Understanding of the concept of ‘uncertain risk’. A qualitative study among different societal groups

Tom Jansen, Liesbeth Claassen, Irene van Kamp, Daniëlle R. M. Timmermans

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In environmental health science, the concept ‘uncertain risk’ refers to situations in which epistemic uncertainties prevent definitive statements about the presence or existence of risk. The concept is difficult for risk communication and may easily lead to miscommunications and misunderstanding. This research investigated how the concept of uncertain risk is understood by different societal groups. We conducted in-depth interviews with the general public (N = 40), and online open-ended questionnaires and online focus groups with scientists, policy makers and communication experts (N = 49). Results show that the understanding of ‘uncertain risk’ varied within and between groups. While at least some representatives of all groups described epistemic uncertainties, groups focused on different aspects of risk. That is, scientists based their descriptions only on uncertainties in risk assessment. Policy makers commonly indicated that these uncertainties caused uncertainty in risk management. Communication experts mainly gave general descriptions, but recognized aspects that were important for other groups. Representatives of the general public often described aspects that deviate from the scientific understanding, such as a lack of personal control. In risk communication, stating that ‘a risk cannot be excluded’ is not clear. Different associations and understanding have to be taken into account in risk communication. Explicating uncertainties may improve consistent understanding and foster a more balanced dialogue between different societal groups. Further (empirical) research is needed to demonstrate if and how explicating evidence and uncertainties in specific cases of uncertain risks improves understanding within and between groups.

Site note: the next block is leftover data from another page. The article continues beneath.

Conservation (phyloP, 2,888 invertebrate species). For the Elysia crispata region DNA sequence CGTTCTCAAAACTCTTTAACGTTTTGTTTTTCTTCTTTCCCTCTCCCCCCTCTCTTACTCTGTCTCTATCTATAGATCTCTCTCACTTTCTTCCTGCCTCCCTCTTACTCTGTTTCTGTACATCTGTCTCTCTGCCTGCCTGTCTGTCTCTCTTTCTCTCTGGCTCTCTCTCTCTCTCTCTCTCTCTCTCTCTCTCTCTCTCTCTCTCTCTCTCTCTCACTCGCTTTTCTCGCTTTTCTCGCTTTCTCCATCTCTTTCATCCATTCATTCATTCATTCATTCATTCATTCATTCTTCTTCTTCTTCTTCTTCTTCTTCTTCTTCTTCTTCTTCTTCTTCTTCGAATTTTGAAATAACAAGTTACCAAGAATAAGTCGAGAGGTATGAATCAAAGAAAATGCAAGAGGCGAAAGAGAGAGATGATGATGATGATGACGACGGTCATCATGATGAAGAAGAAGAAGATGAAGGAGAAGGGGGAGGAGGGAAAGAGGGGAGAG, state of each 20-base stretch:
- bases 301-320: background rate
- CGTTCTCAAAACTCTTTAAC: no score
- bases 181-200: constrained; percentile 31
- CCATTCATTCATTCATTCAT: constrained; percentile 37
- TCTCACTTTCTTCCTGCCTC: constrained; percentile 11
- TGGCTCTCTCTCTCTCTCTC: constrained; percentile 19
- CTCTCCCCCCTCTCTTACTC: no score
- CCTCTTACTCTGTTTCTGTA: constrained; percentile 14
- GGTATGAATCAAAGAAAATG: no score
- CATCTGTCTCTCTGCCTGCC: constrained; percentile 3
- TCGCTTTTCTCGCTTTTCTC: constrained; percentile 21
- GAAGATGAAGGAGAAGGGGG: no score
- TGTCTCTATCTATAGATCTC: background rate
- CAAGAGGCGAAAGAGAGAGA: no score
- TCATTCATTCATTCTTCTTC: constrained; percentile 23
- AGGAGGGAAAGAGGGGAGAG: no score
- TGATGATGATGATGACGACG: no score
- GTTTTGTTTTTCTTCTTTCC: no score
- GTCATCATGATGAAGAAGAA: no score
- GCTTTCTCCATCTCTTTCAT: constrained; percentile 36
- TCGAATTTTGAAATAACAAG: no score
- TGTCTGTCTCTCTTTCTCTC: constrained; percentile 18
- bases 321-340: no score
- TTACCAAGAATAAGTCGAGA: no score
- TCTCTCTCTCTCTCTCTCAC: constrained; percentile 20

Original languageEnglish
Pages (from-to)658-672
JournalJournal of Risk Research
Issue number5
Publication statusPublished - 4 May 2019

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